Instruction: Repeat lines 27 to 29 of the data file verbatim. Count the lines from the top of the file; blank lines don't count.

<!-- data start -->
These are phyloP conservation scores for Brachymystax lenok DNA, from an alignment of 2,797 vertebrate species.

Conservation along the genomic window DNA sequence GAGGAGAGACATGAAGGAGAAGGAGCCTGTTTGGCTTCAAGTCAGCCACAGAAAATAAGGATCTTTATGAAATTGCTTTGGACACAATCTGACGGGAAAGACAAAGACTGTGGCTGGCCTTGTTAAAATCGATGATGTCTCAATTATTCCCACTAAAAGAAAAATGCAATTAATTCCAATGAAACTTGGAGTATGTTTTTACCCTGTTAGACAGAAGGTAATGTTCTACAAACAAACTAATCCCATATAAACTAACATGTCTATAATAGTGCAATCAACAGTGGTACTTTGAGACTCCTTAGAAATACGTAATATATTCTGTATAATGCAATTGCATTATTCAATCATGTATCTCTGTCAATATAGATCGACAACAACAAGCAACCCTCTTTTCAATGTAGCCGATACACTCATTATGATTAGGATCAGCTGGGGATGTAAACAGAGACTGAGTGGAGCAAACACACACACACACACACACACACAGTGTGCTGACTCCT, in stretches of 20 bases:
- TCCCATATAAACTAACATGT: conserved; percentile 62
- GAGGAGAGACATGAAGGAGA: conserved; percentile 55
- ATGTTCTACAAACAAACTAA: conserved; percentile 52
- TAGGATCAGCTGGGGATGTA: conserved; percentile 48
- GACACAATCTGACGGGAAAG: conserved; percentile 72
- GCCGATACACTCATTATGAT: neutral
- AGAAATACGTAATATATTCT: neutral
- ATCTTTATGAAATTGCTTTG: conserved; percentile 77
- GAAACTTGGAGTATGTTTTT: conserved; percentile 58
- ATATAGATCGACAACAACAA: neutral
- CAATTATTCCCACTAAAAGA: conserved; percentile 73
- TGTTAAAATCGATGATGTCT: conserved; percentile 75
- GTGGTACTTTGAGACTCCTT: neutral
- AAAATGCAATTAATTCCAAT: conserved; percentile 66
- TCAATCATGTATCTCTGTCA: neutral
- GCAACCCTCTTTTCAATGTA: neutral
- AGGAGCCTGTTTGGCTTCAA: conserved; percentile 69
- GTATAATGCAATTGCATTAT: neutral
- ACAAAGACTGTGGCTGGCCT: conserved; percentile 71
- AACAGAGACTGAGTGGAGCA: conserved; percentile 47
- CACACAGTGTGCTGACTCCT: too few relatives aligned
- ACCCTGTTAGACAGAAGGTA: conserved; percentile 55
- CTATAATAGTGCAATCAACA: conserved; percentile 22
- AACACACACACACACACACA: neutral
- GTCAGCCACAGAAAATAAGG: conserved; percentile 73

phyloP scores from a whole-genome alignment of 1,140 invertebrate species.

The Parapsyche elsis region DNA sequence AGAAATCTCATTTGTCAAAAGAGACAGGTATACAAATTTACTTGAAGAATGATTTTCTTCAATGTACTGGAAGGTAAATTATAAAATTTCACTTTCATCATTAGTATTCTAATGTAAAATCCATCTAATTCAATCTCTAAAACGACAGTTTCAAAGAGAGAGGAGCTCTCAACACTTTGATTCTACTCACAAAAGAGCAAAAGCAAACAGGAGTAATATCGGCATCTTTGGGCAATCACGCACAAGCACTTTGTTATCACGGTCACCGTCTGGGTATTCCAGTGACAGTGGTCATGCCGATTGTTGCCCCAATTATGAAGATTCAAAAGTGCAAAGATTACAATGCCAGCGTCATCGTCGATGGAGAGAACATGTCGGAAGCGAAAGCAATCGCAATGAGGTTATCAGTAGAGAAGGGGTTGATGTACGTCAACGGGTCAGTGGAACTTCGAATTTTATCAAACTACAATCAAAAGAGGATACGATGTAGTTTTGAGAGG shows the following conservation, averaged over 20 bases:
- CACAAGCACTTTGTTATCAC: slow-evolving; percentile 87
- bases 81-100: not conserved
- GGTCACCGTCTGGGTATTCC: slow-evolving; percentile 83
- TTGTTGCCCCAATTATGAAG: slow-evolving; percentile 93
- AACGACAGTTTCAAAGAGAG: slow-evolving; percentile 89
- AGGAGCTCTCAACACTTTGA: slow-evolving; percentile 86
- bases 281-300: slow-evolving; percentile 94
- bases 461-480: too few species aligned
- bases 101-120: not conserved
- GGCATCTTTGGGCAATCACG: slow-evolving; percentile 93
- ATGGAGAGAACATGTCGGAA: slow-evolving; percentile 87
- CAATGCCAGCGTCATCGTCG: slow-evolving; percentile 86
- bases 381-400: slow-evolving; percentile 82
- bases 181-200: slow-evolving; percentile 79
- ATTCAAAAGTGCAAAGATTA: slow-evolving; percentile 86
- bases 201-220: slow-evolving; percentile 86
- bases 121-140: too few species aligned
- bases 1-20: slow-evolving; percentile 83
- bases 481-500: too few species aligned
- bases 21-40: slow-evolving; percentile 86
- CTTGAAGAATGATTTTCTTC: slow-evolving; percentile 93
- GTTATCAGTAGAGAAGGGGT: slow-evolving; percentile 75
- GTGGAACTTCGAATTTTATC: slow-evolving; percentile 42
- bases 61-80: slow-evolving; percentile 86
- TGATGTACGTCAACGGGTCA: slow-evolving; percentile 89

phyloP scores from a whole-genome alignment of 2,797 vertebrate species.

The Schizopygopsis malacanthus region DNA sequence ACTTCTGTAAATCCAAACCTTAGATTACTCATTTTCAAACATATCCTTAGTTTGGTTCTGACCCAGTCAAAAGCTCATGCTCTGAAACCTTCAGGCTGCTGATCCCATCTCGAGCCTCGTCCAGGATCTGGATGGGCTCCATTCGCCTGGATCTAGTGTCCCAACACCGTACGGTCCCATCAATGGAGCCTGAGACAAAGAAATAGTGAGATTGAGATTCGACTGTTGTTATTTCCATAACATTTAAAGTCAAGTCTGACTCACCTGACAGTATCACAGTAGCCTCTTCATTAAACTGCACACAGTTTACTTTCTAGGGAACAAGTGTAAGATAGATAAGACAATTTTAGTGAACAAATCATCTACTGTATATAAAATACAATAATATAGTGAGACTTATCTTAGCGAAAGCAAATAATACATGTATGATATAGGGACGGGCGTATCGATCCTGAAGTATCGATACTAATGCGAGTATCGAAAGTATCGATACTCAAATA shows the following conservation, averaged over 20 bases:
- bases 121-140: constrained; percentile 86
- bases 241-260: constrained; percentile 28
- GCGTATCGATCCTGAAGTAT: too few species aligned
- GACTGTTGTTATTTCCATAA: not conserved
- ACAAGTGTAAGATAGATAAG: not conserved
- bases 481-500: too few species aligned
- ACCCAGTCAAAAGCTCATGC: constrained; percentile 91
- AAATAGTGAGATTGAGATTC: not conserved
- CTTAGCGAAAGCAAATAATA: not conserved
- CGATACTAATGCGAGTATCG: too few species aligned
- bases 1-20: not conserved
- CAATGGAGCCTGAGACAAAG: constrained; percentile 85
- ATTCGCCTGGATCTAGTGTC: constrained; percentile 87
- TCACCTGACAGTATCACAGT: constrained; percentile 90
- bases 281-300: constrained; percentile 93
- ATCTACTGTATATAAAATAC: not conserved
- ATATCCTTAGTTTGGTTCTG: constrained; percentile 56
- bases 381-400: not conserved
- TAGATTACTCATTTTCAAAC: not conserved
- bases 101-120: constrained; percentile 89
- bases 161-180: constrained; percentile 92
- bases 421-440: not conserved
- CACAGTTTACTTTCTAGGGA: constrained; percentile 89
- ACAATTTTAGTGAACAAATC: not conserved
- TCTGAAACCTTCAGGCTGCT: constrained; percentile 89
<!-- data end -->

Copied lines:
- GTCAGCCACAGAAAATAAGG: conserved; percentile 73

phyloP scores from a whole-genome alignment of 1,140 invertebrate species.

The Parapsyche elsis region DNA sequence AGAAATCTCATTTGTCAAAAGAGACAGGTATACAAATTTACTTGAAGAATGATTTTCTTCAATGTACTGGAAGGTAAATTATAAAATTTCACTTTCATCATTAGTATTCTAATGTAAAATCCATCTAATTCAATCTCTAAAACGACAGTTTCAAAGAGAGAGGAGCTCTCAACACTTTGATTCTACTCACAAAAGAGCAAAAGCAAACAGGAGTAATATCGGCATCTTTGGGCAATCACGCACAAGCACTTTGTTATCACGGTCACCGTCTGGGTATTCCAGTGACAGTGGTCATGCCGATTGTTGCCCCAATTATGAAGATTCAAAAGTGCAAAGATTACAATGCCAGCGTCATCGTCGATGGAGAGAACATGTCGGAAGCGAAAGCAATCGCAATGAGGTTATCAGTAGAGAAGGGGTTGATGTACGTCAACGGGTCAGTGGAACTTCGAATTTTATCAAACTACAATCAAAAGAGGATACGATGTAGTTTTGAGAGG shows the following conservation, averaged over 20 bases: